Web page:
The record for pedal boats for this event was set in 2004 with a time of 1:08:36. This was done by yours truly in a Cadence, when I was definitely younger and perhaps in better shape than I was today.

The pre-race meeting ended about 30 minutes before the scheduled start of the race. Wow - there was no need to rush as there was for the Bainbridge Island Marathon! I could actually launch the boat, stow the dolly back at the staging area, warm up and take photos of the other racers and not have to worry about starting on time!

In addition, the water at the boat launch was nearly mirror flat - except for the ripples caused by boats being put in the water. There were absolutely no waves, weeds, rocks or worries at the start of this event.

I managed to get my boat in the water well before most of the other participants, and pedaled around warming up and taking photos.

There were several 4 person shells and 8 person shells in this race. The 4's and 8's were supposed to start somewhat later than the rest of the racers. This allowed them to come up and pass everyone, and give them the satisfaction of the chase. This also gave the other racers the incentive to not be passed by the faster boats, or to at least try to keep up with them once caught.

At the 5 minute signal we began to form a line for the start. At the 1 minute signal I found myself near a couple of OC-2's and a surf ski. That seemed to be a good position, more or less in the middle of the pack. The GPS reported that I had been pedaling some 1.5 miles so far, with a maximum warmup speed of about 7.4 mph.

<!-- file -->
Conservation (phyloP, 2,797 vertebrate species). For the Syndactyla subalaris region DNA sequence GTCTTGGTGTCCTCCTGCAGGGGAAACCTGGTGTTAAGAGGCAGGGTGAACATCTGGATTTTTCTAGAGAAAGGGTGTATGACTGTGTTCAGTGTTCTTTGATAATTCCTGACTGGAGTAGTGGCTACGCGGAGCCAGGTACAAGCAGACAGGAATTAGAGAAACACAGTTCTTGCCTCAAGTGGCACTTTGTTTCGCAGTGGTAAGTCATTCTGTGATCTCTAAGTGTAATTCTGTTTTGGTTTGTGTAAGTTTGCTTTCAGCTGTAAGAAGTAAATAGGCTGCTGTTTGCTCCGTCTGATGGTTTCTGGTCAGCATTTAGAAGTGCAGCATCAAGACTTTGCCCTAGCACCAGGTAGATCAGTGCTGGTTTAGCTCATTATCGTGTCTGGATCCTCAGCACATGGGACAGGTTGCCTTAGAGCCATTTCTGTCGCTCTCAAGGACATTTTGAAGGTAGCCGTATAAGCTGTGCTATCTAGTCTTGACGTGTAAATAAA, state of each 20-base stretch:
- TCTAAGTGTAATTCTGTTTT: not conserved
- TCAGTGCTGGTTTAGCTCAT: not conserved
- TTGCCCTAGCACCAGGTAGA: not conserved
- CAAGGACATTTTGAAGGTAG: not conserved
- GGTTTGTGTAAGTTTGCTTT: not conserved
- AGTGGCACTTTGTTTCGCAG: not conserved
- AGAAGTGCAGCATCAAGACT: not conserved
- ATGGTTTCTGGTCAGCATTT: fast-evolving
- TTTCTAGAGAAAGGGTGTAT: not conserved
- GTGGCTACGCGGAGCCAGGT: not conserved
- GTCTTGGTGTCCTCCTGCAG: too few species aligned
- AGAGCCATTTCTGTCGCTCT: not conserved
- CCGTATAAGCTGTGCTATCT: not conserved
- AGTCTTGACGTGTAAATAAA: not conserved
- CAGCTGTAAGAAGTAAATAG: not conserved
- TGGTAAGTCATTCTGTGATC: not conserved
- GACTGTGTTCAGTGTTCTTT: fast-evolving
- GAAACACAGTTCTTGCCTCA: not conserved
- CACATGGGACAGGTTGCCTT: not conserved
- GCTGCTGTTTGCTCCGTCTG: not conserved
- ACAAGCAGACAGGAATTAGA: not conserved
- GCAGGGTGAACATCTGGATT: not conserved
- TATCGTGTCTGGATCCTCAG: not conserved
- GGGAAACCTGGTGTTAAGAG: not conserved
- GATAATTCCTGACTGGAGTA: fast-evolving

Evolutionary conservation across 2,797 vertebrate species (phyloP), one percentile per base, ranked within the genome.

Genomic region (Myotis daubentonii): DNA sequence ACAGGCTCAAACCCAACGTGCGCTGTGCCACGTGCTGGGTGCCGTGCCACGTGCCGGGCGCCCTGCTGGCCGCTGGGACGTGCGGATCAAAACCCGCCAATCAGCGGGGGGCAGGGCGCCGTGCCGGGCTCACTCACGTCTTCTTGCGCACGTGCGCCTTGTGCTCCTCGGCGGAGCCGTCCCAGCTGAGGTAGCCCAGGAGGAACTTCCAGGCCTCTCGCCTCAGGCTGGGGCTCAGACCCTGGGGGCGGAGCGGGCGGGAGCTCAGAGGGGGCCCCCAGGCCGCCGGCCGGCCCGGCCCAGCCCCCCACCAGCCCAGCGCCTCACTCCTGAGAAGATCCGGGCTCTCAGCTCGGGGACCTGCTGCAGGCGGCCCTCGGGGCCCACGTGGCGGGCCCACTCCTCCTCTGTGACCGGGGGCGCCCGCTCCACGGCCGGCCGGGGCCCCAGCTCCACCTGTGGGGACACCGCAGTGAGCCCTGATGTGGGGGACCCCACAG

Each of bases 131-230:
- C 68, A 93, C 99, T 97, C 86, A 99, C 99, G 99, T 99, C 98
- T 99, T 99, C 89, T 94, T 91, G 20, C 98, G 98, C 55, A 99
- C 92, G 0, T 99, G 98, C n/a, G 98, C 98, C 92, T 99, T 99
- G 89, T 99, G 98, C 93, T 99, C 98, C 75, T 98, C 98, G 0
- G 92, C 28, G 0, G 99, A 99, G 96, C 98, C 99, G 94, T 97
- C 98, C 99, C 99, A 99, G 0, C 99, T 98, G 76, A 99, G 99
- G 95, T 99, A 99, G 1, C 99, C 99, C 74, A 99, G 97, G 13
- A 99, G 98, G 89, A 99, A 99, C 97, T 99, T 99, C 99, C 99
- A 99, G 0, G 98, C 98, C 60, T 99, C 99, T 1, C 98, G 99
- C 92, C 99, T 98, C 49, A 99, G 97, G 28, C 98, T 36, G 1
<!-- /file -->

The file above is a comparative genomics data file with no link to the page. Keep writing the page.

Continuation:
The starting signal was given and we were off!

Right at the start the guy in the surf ski splashed me with the first stroke of his paddle. I was not too pleased about this as I then had to check to see if the camera's lens port was hit. Luckily it wasn't, and I was able to continue pedaling and snapping photos.

It seemed to me that we were having a rather fast start. The GPS was reporting speeds in the 7 to 8 mph range, and there were folks who seemed to jump ahead and keep on going at still higher speeds. On the other hand, my legs felt fairly strong and my breathing was still aerobic. Perhaps some unknown force was pulling us northward, a force that wasn't discernable at the starting line.

I turned to the side and was surprised by the number of rowers that seemed to be pacing me. What was going on here? Were these guys just pacing themselves or, more likely, was I putting out too much energy early in the race?

I took some shots aimed behind me. With these shots I have absolutely no idea if they turn out or not until I see them back home. Sometimes they do and sometimes (most of the time) they don't. When they do, however, the results can be wonderful. Perhaps some day I'll be able to take such shots and use them during a race to tactical advantage.

The field of boats ahead was slowly moving away. They were definitely going too fast for me to try to catch. Meanwhile, I noticed a few surf skis and kayaks slowly catching up and passing on the port side. I guess I had better pedal a bit harder or perhaps take fewer photos!